The possibilities for Adirondack entertainment morphed from rugged, outdoor recreation to family-friendly fun.
Amusement parks and theme parks were constructed next to highways. Storytown USA, built in Queensbury in 1954, was one of the first theme parks in the Adirondacks. Opened by local businessman Charles R. Wood, Storytown USA brought the stories of Mother Goose and other fairy tales to life.
Magic Forest, built in Lake George in 1963, was another Adirondack theme park. The world's largest Uncle Sam statue welcomed visitors as they approached the parking lot on Route 9. Magic Forest, set in a rambling, wide-open woodland, featured statues of Paul Bunyan, Hansel and Gretel, and other characters from children's tales.
The Original Vacation has modernized since Murray penned his guidebook.
Fast cars travel paved roads to comfortable hotels throughout the Adirondacks. People camp using modern equipment and grocery stores eliminate the risk of starvation. Hiking trails are well-marked and maintained.
However, today's Adirondack Mountains have a lot in common with the Adirondacks of Murray's day. Small towns are still the norm, and locals still know best when it comes to the trails and waterways in the region. Hotel owners are still kind and welcoming, offering clean beds in beautiful locales.
Those ready to explore the mountains and streams can still find a nearby trailhead and disappear into the wilderness. Trails range from tame pathways through the woods to challenging climbs that require endurance and planning. Most trails lead to gorgeous vistas that have remained unchanged since they were first ascended.
The fishing is still remarkable. Deep, clean lakes and silent, meandering streams are abundant in the Adirondacks. These waterways are teeming with diverse species of trout, bass, salmon, and panfish. Inexperienced anglers can still hire professional guides to help them land the fish of their dreams.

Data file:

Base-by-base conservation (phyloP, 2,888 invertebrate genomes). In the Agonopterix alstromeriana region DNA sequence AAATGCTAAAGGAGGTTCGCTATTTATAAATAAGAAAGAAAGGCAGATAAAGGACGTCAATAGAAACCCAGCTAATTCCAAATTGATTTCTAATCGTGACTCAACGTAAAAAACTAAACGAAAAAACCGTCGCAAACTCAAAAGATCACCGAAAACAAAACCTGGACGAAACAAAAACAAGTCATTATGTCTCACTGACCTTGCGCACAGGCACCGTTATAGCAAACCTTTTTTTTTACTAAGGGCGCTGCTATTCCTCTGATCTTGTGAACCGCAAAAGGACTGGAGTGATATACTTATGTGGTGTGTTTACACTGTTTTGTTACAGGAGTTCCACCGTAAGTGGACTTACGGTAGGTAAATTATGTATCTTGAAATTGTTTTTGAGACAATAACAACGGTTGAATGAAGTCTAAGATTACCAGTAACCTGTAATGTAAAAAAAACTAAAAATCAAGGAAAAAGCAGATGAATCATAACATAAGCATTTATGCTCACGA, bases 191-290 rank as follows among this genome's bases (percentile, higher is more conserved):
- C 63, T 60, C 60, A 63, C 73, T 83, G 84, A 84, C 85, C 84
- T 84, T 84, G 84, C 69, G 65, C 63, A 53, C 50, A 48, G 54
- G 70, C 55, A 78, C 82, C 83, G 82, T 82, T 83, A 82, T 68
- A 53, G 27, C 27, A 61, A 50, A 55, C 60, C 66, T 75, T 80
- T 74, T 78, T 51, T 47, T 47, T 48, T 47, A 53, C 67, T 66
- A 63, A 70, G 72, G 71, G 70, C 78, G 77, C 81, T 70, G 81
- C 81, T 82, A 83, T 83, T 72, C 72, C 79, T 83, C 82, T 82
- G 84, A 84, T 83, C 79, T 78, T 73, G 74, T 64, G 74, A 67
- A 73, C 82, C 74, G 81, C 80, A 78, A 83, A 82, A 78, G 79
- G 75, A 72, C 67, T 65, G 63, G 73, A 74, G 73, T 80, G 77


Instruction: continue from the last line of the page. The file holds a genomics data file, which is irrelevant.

Camping is still common in the Adirondacks. Campers haul their RVs to lakeside sites and sleep in comfort, roughing it without giving up their Wi-Fi. Tent sites allow campers to build their home base and then head out to enjoy the area. Waterfront camping places tents next to the shore, allowing campers to fall asleep to the sound of a distant loon.
Lodging properties are still welcoming guests with open arms. Dozens of motels line the shores of Lake George, following route 9N into Bolton Landing and up to Hague. Rustic cabins and lavish Adirondack bed & breakfasts are tucked away in the fabric of quiet towns. The owners of these properties still strive for the same goal - providing a place for vacationers to escape to.
Steamboats are still traveling the waters of Lake George. Guests can enjoy full lunch and dinner cruises, or take a quick spin around the southern end of the lake, on several different boats out of Lake George Village. These companies also bring tourists out onto the lake on Thursday nights every summer to watch the village's famous fireworks show.
Gore Mountain is still a complete winter destination. Winter enthusiasts flock to Gore every winter to ski and ride long cruisers, steep black diamonds, and powder-filled glades. Nordic skiers and snowshoers use the trails of the North Creek Ski Bowl just as visitors did in the 1930s.
The amusement parks are still standing. The grandest is Six Flags Great Escape & Hurricane Harbor, which used to be Storytown, USA. Thrill-seekers can ride dozens of rides, attend riveting events, and cool-off in the water park. The world's largest Uncle Sam statue is still greeting visitors at Magic Forest. Waterslide World floods visitors with water activities during the scorching summer months, and Adirondack Extreme Adventure Course allows adventurers to climb into the trees.
The Original Vacation began as an escape to a better place, where travelers could explore the great outdoors, develop new skills, and draw satisfaction out of self-reliance.
Much of that remains. The views after a long hike are still stunning, and the lakes and streams are still pristine. Now, there's even more fun and adventure to be discovered.
What are you waiting for? The Original Vacation is calling!